It is not uncommon for teens, especially ones of Andrew’s age, to have bouts of suicidal doubts; these. as mentioned above, pass – sometimes with talk or just simply time to calm down and let typical teen brain chemistry “settle down” – and all cops should be aware of that. The fact that the sniper was unaware of the details of the situation indicates that he didn’t ask, hince it can be reasonably assumed that he wasn’t concerned if he SHOULD take the shot, but rather only if he COULD take the shot. Yay, one shot/one kill, his perfect record still stands! The kind of man who is unconcerned with the details of a situation does not belong on a civilian armed force; it isn’t the Army in a battle situation that sometimes requires the sniper to shoot first and ask questions later. In that situation, it is usually clear who the enemy is, and even if not, everyone in the area pretty much knows to proceed with caution, clear out or at least throw their hands up and exactly follow the instructions of the man with the gun.
This was far from that situation, and no actual threat to anyone was made or even indicated. So he had a gun – so what? He hadn’t pointed at anyone but (likely) himself. So now the Gov’t has taken away even the right (?) to take your own life by insisting on doing it themselves? If these people think that’s the case, then they can’t possibly have the slightest respect for any other right we claim as free men, for what can be more intimate between one and one’s self, one’s loved ones and one’s God than the thought of taking one’s own life? And yet this governmental force would intervene and claim the right to even that final decision. THAT’S much more mentally twisted than even suicide itself.
As Will Grigg said, there’s no situation so bad that calling a cop can’t make it worse.
I simply could not believe this story when I read it yesterday.
As a father, you can only imagine how I would react in this situation. Fortunately I’d never be foolish enough to involve the State…this poor, naive man did. I cry for him.
For the rest of their lives, they’ll damn themselves for having called the cops. Probably, that kid would have calmed down after a few hours of being left alone – or gently persuaded by his family. In any event, from what I read, he did not seem bent on harming anyone else – just himself.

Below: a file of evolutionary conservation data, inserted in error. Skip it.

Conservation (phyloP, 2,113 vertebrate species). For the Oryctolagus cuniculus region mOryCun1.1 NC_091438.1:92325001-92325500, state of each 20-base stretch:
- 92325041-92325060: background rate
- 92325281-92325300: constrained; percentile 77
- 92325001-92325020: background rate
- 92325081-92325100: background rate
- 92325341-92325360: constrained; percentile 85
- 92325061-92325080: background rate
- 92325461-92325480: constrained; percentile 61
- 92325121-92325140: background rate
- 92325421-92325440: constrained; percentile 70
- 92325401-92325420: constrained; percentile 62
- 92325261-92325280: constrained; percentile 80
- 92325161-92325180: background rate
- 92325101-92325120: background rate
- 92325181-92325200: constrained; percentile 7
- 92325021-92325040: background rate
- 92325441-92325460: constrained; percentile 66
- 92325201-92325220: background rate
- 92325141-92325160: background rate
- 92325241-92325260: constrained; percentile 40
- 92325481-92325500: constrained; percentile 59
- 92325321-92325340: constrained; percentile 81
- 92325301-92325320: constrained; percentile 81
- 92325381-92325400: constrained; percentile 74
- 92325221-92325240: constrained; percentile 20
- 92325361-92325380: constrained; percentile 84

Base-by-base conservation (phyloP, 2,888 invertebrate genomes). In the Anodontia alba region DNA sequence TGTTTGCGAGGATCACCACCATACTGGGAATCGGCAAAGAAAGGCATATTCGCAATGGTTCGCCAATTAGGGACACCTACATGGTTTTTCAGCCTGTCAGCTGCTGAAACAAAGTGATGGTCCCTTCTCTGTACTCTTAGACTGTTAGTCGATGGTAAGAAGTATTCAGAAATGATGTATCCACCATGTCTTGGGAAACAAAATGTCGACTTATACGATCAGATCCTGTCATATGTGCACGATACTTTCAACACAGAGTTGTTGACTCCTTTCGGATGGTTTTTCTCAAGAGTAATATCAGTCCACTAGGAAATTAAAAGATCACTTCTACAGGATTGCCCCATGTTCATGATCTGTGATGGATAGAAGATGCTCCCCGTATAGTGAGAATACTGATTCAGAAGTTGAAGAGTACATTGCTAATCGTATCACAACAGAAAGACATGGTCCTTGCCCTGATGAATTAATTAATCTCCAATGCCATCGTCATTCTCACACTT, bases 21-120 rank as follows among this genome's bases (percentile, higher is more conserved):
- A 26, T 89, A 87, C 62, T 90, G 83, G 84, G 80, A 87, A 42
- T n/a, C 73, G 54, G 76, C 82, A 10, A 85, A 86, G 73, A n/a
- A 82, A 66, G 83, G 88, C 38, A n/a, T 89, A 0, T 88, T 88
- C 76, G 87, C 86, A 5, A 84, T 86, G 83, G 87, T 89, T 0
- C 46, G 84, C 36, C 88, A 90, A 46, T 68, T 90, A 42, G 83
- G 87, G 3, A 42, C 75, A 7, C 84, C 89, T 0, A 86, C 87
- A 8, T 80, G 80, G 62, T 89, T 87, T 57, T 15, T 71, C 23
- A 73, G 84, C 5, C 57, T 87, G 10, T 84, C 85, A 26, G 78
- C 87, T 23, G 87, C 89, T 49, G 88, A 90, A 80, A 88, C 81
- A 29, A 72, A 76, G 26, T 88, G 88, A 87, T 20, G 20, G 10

And for that, was summarily executed.
Eric, he was more than likely depressed and suicidal due to the programming and peer pressure (or abuse) he was forced to accept at child prison (a.k.a. publik skule). If he’d been left alone and his parents were able to reach him, they may have found out what was really eating him. Then they might have decided to (gasp) pull him out of school and teach him at home! We can’t have that.
The “system” won’t get a good crop of obeisant and compliant citizen / soldier / cop / worker drones when the intended victims are pulled from their clutches, learn critical thinking and are exposed to uncontrolled history and the truth. No, they end up with recalcitrant people like us; worse yet *literate* recalitrant individualists that often won’t comply. I think the “system” would rather respond by shooting people on sight, than risk having more folks like the group that gathers here.
After all free thinkers are a bad influence on the rest of the inmates. We point out all the indicators that Americans are already living in a national prison. And when the gun-vernment responds to a depressed teenager for exhibiting suicidal tendencies by summarily executing him it puts the lie to the whole “protect and serve” facade and reinforces our position. It goes to show you what they do to inmates that try to escape, even by killing themselves; they kill you first.
Will Grigg is absolutely right with that statement. Not all cops are bad but enough definitely are to make it not worth gambling which you will encounter.
I see a different trend occuring too, the creation of crimes against parents for not calling police and reporting things in a specified timeframe.
I wonder if andrew’s parents hadn’t called 911 and he had shot himself, I bet the state would have gone after them for not calling the 5-0 right away.
They would seek “justice” against the parents for not calling in the guv-thugs but if the guv-thugs actually commit the violent act then they are not in the wrong.
The legal and moral gymnastics that go in these sociopaths heads is amazing to me.
Harry I don’t think it’s accidental. I think at the highest levels, the perversion of intellect is so extreme that they LIKE it, they ENJOY the Catch-22’s they foist on their sheep.
I’m having a really hard time with this one. It’s almost identical to that cowardly killer Len Horiuchi who murdered Vicki Weaver while she held her baby in her arms.
I think–I don’t know because god forbid I’m ever put in the position–but I think I could not rest until I had reciprocated.
They say seeking revenge engenders bitterness, and that it never “puts things right”.
Well maybe not for the victims…but if fathers sought justice at all personal cost in these situations, the thugs would hesitate to act next time.
At the very least their numbers would dwindle.
I made the mistake of reading this story yesterday while my 16-month-old son was toddling around in the room. I can’t describe how powerfully it moved me.
I know what you mean, I just read it while me and my wife were feeding our 14 month old son lunch hunkered down waiting for Sandy to finish her destruction.
I realize revenge won’t fix anything, but neither will anything else. I don’t want to think about how I would react.
Stuff like this makes me think of a movie I saw a few years ago, Law Abiding Citizen.
Methyl’, you make a good point against gun control; if more people actually carried guns, even hardened criminals would be less likely to attack, even not knowing whether or not their proposed victim was armed. (but that’s a different topic.)
As for revenge, if acted upon instantly, wouldn’t it be “temporary insanity” from sheer rage/outrage? I would think so, as most people would. (Read “A Time to Kill” or at least see the movie.)
Will would have also said that the first “mistake” was in calling the cops to begin with.